Banner was founded in 2000 and works mostly with city and federal governments. Generally speaking, Diaz said, when a proposal is submitted for a contract, it spells out what the company will pay each worker, plus the cost of benefits, such as vacation and sick time, payroll and other taxes, and finally the company’s markup, which determines its profit.
In his experience, he said, government agencies increasingly are tightening their belts.
“I think, overall, if you go all over the government, every department is cutting their cost,” Diaz said. “So they are not the same contracts like they used to (be).”
Still, while Alutiiq, Media Fusion and Banner are all working under the same contract, they don’t all handle benefits in the same way.
The administrative assistant, for instance, is working under Alutiiq and said her insurance premiums have gone up $250 a month. She must go the first 30 days of her contract, or the entire month of June, without coverage. There’s no longer a 401(k) match and vacation days no longer accrue monthly, but are allotted after one year of service.
Stefula and McCluskey, meanwhile, are working under Media Fusion, which still offers vacation days that accrue monthly and a 401(k) company match after one year — although with pay cuts the company matches are also reduced. Insurance premiums have increased — by $140 a month, according to McCluskey — but there was no lapse in coverage. Stefula, who has an adult son with autism at home, said her premium also rose.
And Lavine, who works under Banner, said the company initially told him he would get standard benefits and a 401(k) match. Later, he learned his insurance premiums are higher for inferior coverage, and there is no 401(k) match.
The selection process
NASA Langley also declined an interview for this story, but did issue an emailed statement that said NASA and other federal agencies “routinely acquire these types of support services through competitive contracts, and it is up to the companies to determine how to meet the requirements.”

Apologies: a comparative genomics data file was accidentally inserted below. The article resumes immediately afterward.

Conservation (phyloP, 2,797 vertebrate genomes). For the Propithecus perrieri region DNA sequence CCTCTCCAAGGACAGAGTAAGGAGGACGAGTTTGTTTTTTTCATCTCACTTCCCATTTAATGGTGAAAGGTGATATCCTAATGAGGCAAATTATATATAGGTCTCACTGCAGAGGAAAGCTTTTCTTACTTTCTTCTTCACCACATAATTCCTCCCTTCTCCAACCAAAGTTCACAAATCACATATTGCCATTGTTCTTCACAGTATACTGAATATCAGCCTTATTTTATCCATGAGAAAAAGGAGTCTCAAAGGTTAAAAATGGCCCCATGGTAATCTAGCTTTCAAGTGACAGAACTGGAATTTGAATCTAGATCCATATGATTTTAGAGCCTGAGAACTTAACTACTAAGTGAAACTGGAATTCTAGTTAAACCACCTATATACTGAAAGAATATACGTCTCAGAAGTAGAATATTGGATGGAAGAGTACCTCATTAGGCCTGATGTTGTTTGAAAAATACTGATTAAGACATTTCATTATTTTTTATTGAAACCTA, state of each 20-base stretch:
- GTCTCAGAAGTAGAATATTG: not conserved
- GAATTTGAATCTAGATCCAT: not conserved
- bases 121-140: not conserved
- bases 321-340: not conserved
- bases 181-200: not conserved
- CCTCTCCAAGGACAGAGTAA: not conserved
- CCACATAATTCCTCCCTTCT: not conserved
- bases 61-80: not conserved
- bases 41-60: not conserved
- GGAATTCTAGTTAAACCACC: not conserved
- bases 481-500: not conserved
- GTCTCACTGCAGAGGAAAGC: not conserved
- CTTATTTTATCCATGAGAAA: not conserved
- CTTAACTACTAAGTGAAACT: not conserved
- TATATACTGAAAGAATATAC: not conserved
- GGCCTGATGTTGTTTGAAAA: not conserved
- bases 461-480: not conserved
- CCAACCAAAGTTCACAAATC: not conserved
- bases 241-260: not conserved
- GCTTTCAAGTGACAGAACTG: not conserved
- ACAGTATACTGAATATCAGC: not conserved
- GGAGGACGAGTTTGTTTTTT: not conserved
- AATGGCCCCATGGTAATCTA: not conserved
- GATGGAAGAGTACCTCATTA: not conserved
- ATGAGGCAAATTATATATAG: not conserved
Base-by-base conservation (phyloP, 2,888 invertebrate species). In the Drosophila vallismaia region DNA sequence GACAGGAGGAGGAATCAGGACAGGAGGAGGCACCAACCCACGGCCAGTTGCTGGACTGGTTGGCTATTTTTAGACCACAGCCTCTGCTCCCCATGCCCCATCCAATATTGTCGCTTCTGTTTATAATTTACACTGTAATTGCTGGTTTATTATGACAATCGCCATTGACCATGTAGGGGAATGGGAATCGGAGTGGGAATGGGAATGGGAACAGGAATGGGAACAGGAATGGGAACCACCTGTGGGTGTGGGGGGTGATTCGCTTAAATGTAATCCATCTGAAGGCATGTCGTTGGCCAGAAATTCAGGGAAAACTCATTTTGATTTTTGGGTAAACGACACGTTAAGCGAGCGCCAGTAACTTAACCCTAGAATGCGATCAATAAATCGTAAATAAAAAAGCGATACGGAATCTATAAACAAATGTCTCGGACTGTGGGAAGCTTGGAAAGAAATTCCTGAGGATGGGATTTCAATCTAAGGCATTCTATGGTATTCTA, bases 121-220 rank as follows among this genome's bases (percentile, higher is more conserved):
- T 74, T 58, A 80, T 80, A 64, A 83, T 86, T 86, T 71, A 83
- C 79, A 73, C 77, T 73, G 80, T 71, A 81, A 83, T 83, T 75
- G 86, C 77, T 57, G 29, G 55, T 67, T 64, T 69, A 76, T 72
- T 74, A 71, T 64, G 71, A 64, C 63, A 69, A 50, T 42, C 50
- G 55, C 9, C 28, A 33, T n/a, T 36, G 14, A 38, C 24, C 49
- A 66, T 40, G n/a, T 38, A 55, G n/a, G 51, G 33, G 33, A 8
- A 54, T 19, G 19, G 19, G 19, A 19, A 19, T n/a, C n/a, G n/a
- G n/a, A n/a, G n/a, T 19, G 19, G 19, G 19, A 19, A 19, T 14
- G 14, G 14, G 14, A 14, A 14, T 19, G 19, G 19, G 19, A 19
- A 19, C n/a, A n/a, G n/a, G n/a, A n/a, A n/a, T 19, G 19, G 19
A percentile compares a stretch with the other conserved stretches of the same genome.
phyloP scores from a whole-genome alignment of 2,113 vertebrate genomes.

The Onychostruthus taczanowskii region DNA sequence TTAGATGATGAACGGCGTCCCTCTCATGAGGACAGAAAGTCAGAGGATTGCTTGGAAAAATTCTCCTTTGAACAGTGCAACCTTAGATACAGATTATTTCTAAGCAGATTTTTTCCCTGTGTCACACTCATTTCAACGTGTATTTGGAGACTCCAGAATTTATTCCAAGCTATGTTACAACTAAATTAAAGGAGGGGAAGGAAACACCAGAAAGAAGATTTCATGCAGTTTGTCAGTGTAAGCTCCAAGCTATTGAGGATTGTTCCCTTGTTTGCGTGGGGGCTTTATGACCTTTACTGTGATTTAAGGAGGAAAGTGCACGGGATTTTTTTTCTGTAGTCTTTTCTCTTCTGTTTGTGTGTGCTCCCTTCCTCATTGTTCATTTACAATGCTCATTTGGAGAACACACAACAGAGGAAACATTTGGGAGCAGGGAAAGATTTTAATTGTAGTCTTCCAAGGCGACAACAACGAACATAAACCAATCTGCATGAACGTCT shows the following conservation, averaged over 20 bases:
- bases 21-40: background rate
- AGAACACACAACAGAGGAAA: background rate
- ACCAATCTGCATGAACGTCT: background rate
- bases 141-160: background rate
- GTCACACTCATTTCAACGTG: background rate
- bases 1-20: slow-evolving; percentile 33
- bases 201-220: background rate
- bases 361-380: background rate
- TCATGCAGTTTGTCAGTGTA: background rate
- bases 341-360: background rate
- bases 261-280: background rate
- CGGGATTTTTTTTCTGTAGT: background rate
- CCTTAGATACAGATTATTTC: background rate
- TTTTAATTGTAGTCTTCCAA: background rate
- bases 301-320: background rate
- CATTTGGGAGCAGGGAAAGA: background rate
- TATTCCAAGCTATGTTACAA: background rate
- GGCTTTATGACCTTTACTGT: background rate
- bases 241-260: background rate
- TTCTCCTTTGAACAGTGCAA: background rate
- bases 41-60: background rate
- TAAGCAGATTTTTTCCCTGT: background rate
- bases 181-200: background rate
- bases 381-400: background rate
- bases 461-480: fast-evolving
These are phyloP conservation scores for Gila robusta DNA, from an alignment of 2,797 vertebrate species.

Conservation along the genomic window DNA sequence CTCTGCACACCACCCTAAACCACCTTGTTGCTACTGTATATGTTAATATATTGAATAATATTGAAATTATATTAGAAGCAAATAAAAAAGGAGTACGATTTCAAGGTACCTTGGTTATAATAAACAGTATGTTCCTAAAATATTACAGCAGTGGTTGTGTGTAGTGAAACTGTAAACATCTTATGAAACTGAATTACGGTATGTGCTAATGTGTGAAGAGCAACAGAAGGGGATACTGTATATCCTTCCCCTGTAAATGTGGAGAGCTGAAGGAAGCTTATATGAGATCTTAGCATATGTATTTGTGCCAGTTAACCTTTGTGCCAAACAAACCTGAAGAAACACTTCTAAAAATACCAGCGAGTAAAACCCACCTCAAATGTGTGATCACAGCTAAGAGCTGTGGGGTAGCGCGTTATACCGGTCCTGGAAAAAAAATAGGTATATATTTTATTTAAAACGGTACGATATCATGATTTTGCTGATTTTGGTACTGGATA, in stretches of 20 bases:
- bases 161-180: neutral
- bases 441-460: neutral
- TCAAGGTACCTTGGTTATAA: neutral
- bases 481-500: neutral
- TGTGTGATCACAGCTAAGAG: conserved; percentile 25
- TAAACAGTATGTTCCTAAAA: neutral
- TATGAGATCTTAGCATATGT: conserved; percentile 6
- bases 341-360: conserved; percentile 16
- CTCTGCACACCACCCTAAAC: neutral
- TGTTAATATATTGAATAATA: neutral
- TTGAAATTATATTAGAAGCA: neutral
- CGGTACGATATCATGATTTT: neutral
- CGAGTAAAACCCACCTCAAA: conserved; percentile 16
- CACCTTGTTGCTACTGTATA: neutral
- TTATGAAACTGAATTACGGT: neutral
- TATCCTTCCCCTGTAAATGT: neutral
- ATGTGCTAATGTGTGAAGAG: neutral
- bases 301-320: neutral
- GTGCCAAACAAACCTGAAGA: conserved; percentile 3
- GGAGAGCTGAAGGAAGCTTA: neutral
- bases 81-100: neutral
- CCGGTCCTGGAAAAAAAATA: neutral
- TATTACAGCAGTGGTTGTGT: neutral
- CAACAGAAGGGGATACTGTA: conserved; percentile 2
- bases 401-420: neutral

“NASA Langley,” the statement continued, “does not have any insight into individual salaries paid by the current contractor or ongoing salary negotiations between the incumbent employees and Alutiiq-Fusion.”
The federal contracting process “often creates uncertainty for contractor employees offered the opportunity to continue employment with a new company performing under a new contract,” it reads. “However, NASA Langley cannot engage with contractor management to negotiate salaries the contractor pays to its employees.”
NASA Langley’s “Source Selection Statement” describes the process it used to select Alutiiq-Fusion from a host of bidders.
In January 2017, Cathy Mangum, the center’s associate director, appointed a Source Evaluation Board to whittle 14 proposals down to four finalists over the course of a year.
That board gave Alutiiq-Fusion a “very high level of confidence” rating for its recent performance and for how similar its previous work was in size, content and complexity to Langley’s needs. That rating is the highest the board awarded.
While Alutiiq-Fusion wasn’t the lowest bidder among the final four, the only finalist to bid lower rated only a “moderate level of confidence” for past performance.
Mangum chose Alutiiq-Fusion based primarily on its demonstrated past performance and its pricing, according to the selection statement.
Its past performance includes contract staffing at other NASA centers — Glenn Research Center in Cleveland, Armstrong Flight Research Center at Edwards Air Force Base in California and Marshall Space Flight Center in Huntsville.
Banner Staffing has also worked with Johnson Space Center in Houston.
Overall, Langley’s board rated the Alutiiq-Fusion team “exemplary.”
Offer letters to contract employees carry a routine reminder that employment is “at will,” meaning the employee can terminate the contract at any time, without notice.
Likewise, the letters state, the company can “terminate your employment at any time, for any reason or no reason, without notice.”
For those unhappy with the terms of their contracts, but who don’t want to lose their jobs, there are few options.
McCluskey said she asked to negotiate her pay “and I was told no, they couldn’t do that, because they’re under a fixed-price budget and that they don’t have any room to negotiate salaries for anybody.”
Contract employees interviewed all said some colleagues gave notice outright after getting their offer letters while others have said they’re looking for other jobs.